Week 1: ''It's not weird, it's interesting.''
I find myself thinking about this quite often. I keep thinking “oh, that’s weird” when I see things that are different than that of the US. Every time I think that something is “weird” I try to tell myself “no, it’s just interesting.”
Over the past week here in Dublin, I can honestly say I have explored and learned more than I ever have. The week started with a tour of campus, which was followed by a walking tour of the city the next day. After a day on our own in the city, we had the chance to go to Causey Farm, a traditional Irish farm. And of course, the week had to end with watching the final Gaelic football game of the season, which Dublin won! Talk about a diverse country.
Living on campus here is a little different than what I have become used to over the past two years at my home university. I had to go grocery shopping and plan my own meals…does this make me an adult? We found grocery shopping to be a bit of a challenge between not knowing the brands and not knowing what to buy in general. In Ireland, you have to pay per plastic bag as a way to help the environment, so the walk back from Tesco (the local grocery store) was a bit of a challenge. It’s about 20 minutes and I was carrying one large reusable bag.
A more familiar adventure we went on this week was to Ikea. It was great going somewhere I recognized, but at the same time, it was a little weird. At one point, I forgot that I was even in Dublin. Yes, I will probably find myself in Ikea again over the next three months, but I would rather go to places I am unfamiliar with because it’ll help me learn my surroundings.
Our first Friday night was Culture Night, which is when museums in the city stay open late and extra tours are offered. We had the chance to stop by an art gallery, the National Library of Ireland, and the National Museum of Ireland-Archaeology. Tourists and residents of Dublin are among the people who participate in Culture Night.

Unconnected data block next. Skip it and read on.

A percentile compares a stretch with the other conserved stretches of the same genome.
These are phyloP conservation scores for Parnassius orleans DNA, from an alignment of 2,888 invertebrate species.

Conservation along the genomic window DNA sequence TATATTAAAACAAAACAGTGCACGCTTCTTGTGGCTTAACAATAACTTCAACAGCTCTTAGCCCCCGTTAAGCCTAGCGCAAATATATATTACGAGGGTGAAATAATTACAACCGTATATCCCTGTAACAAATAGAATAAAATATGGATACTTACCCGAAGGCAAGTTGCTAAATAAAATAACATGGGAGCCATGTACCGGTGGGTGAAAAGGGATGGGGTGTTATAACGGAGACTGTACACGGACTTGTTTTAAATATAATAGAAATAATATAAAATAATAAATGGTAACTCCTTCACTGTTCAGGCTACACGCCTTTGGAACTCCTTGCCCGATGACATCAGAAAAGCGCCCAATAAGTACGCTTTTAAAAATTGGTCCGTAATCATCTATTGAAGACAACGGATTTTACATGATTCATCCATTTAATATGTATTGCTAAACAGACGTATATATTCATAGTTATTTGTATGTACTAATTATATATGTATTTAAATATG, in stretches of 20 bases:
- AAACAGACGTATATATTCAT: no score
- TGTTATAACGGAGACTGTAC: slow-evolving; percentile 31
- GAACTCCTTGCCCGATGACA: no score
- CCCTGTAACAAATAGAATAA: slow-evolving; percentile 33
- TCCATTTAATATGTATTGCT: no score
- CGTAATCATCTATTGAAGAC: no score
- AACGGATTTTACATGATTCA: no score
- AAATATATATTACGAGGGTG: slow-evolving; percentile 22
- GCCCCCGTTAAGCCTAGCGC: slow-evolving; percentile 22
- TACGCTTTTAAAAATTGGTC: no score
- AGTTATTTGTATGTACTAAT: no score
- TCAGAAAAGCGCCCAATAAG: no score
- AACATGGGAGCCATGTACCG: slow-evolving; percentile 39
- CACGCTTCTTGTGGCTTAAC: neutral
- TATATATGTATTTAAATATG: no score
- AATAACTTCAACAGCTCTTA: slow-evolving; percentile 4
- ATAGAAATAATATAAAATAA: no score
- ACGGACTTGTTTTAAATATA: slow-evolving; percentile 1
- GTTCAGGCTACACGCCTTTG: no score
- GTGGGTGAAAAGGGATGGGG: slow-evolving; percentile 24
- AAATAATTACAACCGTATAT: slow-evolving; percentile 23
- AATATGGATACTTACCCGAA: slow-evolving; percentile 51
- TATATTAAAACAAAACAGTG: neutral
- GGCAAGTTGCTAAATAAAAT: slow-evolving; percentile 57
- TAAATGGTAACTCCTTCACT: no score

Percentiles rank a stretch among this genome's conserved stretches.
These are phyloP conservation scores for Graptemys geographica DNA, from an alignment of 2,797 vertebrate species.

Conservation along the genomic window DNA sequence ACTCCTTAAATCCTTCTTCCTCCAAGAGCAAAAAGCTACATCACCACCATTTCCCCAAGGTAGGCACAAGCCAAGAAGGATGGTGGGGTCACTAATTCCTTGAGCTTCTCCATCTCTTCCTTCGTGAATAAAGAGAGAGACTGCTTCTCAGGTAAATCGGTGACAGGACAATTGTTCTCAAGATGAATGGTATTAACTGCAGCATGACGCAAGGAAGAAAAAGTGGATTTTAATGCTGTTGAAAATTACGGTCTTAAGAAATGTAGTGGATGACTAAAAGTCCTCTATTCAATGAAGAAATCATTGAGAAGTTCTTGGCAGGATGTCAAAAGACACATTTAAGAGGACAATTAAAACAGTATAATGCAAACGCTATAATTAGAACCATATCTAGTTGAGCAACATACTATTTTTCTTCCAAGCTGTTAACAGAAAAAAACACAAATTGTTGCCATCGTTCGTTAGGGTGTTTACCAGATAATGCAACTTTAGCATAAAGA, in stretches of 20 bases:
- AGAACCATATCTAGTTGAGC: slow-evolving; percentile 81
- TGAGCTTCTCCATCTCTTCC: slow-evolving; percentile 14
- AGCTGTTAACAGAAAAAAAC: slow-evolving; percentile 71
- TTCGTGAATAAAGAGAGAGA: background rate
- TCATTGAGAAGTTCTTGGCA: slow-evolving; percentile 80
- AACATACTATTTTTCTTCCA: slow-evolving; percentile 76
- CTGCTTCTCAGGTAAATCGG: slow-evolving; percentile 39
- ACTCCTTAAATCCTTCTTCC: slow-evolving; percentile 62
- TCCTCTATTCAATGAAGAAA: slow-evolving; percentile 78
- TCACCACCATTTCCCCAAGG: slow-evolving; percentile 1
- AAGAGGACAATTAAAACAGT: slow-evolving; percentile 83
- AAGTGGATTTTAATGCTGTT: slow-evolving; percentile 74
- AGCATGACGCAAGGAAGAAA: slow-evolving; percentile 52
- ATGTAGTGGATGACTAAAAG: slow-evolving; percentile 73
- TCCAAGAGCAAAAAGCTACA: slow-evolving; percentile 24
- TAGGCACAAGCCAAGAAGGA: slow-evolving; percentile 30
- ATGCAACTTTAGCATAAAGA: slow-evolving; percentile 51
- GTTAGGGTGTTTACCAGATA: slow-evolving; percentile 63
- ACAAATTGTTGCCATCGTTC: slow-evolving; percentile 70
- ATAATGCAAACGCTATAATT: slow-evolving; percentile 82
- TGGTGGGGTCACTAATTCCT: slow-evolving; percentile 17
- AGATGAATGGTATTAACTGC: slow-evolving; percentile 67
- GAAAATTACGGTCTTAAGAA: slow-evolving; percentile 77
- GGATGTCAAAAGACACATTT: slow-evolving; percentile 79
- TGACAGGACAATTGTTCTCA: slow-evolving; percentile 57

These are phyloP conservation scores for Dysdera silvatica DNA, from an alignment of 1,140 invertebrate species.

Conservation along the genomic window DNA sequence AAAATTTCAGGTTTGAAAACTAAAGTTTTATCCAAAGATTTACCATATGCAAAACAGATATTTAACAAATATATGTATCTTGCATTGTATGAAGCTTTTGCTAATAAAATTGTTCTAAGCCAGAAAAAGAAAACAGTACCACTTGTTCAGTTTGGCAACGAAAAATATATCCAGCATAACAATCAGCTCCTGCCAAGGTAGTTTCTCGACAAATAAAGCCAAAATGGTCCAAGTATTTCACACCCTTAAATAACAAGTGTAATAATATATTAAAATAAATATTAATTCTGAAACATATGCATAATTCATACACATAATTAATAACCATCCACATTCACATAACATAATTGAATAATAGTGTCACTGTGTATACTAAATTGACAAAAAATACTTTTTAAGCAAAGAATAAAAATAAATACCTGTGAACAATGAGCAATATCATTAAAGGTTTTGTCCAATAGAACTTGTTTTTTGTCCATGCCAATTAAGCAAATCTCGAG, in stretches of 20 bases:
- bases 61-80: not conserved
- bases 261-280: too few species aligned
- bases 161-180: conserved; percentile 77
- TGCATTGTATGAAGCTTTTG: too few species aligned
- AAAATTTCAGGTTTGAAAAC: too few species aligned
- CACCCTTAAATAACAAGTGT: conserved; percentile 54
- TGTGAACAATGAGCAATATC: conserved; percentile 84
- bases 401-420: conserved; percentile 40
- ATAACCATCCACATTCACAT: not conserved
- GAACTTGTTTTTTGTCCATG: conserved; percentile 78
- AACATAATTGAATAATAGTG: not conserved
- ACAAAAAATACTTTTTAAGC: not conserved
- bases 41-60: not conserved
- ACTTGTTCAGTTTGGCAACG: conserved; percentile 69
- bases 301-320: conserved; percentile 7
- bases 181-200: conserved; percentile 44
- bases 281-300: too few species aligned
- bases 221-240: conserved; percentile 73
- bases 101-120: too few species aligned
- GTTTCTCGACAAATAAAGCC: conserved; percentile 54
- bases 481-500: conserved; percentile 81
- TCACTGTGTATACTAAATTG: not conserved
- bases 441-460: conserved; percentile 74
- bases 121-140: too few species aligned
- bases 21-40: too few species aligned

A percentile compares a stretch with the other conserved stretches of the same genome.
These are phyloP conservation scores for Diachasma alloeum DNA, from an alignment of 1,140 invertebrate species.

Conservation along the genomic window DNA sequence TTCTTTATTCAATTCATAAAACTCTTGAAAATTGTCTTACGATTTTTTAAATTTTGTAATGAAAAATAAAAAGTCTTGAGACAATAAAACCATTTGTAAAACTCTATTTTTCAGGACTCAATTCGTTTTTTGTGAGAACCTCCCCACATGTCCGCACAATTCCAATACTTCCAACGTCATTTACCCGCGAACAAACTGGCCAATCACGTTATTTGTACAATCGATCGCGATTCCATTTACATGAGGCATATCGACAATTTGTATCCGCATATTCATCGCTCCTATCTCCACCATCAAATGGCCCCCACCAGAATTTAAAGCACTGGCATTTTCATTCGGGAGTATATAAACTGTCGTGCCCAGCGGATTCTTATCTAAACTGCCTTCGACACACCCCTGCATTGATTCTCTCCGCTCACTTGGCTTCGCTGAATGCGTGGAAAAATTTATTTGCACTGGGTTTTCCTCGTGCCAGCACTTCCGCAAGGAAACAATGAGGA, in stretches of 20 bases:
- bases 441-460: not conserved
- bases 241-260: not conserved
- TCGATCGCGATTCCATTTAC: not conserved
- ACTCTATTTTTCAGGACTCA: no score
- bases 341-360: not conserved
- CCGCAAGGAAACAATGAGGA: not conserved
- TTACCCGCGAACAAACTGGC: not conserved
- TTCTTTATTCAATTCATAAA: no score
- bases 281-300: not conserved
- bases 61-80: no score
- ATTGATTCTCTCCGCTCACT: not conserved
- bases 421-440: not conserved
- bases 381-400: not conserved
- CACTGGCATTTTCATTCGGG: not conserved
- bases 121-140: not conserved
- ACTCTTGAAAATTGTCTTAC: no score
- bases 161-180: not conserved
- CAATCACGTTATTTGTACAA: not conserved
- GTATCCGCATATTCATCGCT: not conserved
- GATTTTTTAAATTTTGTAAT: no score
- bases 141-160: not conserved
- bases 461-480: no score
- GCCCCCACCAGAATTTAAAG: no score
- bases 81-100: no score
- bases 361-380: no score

I can’t wait until I have the chance to get lost in the city to really learn my way around and venture out on my own. But for now, my markers are the Ha’penny Bridge, Trinity College, and Grafton Street.
Not only is living on campus a different situation than I am accustomed to, but so is the educational system. Ireland uses the cohort system, so we were not able to register for classes until orientation week. What does this mean? It is a struggle to get in contact with your home university to get courses approved, but it will all be worked out by the time classes start.
If my first week here in Dublin has anything to say about the rest of the semester, I cannot wait for all of the fabulous opportunities. I made my first meal, which may have been peanut butter and jelly, but you have to start somewhere! While exploring the city, we found a really cute café that I definitely plan on going to quite a few times. Most importantly, I feel like my group has formed a bond that will only grow as we get further into the semester.
Tracey Pyser, Susquehanna University